Rain trickled over the clear plastic surface of my battered, misshapen convenience store umbrella, forming miniature pools for a split second before running off in the direction of the one broken metal arm and pattering down onto my left shoulder, its dripping sound like a ripple of sarcastic applause.
“Well done, son; you’re here. Again.” Clap clap clap. “Third time lucky?”
Somewhere in amongst the maze of narrow, neon and paper lamp-lit backstreets, a Japanese businessman warbled a classic oldie in a snack or karaoke bar. Trains rumbled into the station just a row of buildings behind me and muffled announcements about doors closing were followed by sudden bursts of leather-soled footsteps shuffling about their business.
My empty stomach murmured in quiet protest and I peered, for the nth time, inside Cho Hakkai (豚八戒) to see if anyone was showing signs of leaving, or whether a seat might open up. I was here for one thing: the mythical, mouth-watering golden dumplings of pure sunshine that had, just a week earlier, simply been “pretty good gyoza” according to abundant internet chatter I’d been following.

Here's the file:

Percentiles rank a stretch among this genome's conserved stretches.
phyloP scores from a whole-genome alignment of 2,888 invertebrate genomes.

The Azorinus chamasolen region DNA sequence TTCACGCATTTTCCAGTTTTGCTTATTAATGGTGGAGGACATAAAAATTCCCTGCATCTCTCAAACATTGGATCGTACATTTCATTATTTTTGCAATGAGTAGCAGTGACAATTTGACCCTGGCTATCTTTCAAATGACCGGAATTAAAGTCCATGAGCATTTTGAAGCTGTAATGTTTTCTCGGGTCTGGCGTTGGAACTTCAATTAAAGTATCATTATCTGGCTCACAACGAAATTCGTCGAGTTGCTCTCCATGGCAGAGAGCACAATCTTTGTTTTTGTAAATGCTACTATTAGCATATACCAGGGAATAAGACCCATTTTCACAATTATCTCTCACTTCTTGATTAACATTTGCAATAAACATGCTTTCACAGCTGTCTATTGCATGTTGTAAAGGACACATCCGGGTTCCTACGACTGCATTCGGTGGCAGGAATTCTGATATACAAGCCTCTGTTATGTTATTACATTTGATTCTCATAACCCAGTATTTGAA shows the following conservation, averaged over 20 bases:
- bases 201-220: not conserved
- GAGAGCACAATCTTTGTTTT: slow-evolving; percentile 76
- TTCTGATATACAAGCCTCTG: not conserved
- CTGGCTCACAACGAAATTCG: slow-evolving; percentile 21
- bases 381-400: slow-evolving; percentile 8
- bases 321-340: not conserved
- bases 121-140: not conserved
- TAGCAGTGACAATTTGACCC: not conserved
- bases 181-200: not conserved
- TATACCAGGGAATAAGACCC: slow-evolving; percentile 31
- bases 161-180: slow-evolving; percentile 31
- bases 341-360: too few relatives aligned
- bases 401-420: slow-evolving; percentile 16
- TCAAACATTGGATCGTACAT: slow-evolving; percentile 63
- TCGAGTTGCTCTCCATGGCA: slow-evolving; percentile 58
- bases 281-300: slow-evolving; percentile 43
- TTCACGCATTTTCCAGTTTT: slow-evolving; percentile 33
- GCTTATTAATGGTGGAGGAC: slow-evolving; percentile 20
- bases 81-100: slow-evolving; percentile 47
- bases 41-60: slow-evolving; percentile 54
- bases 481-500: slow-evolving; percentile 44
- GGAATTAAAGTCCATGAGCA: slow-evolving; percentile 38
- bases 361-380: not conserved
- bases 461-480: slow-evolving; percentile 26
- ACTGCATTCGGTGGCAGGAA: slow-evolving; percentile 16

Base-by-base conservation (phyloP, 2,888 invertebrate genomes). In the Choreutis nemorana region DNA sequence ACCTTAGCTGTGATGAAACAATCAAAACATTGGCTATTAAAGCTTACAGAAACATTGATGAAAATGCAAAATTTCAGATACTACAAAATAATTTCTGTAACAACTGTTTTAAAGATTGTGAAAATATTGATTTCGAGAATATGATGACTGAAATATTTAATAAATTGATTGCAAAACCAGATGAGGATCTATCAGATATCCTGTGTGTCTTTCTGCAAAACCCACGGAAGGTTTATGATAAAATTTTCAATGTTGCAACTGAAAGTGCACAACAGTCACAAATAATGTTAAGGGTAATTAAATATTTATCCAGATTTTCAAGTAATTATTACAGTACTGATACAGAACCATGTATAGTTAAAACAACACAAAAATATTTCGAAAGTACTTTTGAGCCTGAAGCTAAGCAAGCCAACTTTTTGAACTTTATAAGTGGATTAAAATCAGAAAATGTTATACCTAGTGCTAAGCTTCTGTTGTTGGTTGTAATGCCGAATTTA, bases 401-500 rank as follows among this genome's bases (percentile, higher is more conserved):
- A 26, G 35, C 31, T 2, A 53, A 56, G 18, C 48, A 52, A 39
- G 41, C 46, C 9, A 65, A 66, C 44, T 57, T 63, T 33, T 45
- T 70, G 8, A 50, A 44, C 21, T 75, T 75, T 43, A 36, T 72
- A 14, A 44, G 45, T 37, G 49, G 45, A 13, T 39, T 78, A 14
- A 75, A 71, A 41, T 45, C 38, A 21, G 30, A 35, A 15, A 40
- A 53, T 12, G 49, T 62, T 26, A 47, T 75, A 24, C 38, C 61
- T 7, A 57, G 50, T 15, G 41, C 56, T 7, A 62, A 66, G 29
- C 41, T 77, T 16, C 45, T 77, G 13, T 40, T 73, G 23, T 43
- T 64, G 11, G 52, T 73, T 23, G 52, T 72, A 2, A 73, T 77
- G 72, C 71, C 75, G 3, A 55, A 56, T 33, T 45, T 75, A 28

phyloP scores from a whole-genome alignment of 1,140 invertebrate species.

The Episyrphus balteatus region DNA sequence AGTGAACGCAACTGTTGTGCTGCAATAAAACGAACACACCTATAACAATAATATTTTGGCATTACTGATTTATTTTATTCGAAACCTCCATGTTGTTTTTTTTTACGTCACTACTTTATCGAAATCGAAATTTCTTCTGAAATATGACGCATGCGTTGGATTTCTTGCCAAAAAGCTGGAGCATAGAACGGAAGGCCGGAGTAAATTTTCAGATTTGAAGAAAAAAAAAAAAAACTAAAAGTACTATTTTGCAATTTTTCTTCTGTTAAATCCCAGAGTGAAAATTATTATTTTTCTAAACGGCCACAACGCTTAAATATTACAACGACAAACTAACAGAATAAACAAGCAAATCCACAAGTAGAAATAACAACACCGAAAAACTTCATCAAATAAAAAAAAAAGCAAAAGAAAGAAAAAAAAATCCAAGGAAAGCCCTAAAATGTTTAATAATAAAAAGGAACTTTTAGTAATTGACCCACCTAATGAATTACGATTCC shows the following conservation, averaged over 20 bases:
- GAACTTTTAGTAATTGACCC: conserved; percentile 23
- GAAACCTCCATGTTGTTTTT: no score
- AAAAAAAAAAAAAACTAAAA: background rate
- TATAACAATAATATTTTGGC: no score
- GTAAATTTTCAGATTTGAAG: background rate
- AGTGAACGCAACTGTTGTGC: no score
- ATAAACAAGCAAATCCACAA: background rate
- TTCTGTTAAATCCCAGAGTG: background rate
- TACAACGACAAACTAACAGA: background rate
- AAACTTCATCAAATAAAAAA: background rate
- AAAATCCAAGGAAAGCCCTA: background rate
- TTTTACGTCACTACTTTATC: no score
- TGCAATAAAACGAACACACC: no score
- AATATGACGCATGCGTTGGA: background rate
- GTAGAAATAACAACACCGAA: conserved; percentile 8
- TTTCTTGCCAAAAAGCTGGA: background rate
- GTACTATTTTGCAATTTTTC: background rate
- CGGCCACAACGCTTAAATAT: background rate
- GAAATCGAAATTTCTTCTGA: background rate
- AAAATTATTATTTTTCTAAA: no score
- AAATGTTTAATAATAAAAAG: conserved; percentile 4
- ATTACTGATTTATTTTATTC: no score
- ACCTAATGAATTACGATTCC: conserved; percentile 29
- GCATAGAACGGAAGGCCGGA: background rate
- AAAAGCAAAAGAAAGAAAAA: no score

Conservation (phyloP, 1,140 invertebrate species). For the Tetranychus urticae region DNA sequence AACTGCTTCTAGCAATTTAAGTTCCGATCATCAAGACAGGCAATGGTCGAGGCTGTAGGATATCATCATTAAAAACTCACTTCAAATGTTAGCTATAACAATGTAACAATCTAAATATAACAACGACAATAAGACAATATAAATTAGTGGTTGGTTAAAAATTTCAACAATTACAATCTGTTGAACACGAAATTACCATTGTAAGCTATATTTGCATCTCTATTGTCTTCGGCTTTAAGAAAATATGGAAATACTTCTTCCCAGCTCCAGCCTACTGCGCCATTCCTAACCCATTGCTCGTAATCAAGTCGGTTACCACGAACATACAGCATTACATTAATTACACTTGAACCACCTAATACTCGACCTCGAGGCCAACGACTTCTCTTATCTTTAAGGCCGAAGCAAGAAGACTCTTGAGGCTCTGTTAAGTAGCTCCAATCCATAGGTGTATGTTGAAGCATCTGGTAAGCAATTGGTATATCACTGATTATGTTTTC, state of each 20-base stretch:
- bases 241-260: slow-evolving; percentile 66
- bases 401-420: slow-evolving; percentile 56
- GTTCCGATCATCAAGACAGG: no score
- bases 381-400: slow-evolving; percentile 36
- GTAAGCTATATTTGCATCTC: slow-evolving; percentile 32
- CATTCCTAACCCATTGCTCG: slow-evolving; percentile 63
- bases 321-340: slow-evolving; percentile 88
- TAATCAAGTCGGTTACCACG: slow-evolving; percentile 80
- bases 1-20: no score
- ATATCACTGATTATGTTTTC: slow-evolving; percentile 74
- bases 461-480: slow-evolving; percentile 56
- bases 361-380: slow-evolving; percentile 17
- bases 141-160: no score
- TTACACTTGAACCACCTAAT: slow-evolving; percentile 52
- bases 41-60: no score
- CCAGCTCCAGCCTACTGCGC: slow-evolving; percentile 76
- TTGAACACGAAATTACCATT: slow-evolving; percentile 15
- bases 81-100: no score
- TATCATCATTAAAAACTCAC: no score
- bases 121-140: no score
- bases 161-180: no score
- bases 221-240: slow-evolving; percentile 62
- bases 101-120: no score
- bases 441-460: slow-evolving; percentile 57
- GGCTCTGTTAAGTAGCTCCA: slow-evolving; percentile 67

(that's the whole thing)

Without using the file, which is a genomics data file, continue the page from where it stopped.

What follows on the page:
I had come to Asagaya – just eight minutes from Shinjuku on the JR Chuo line – no fewer than three times in pursuit of these gyoza. Each time, for one reason or another, I had been denied. And with each denial those little fried/steamed/boiled dumplings had shot up a rank in my estimations, to the point that they were fast becoming the stuff of legend. This had become a full-on Gyoza Hunt. With Capital Letters.
Today, nothing — not the rain, my trashed umbrella, nor the crowd of seemingly insatiable customers who had already claimed every seat in the house – nothing was going to deter me; I would wait as long as it took for those dumplings.
During my many attempts to procure some of Cho Hakkai’s gyoza, I learned the hard way a number of useful facts: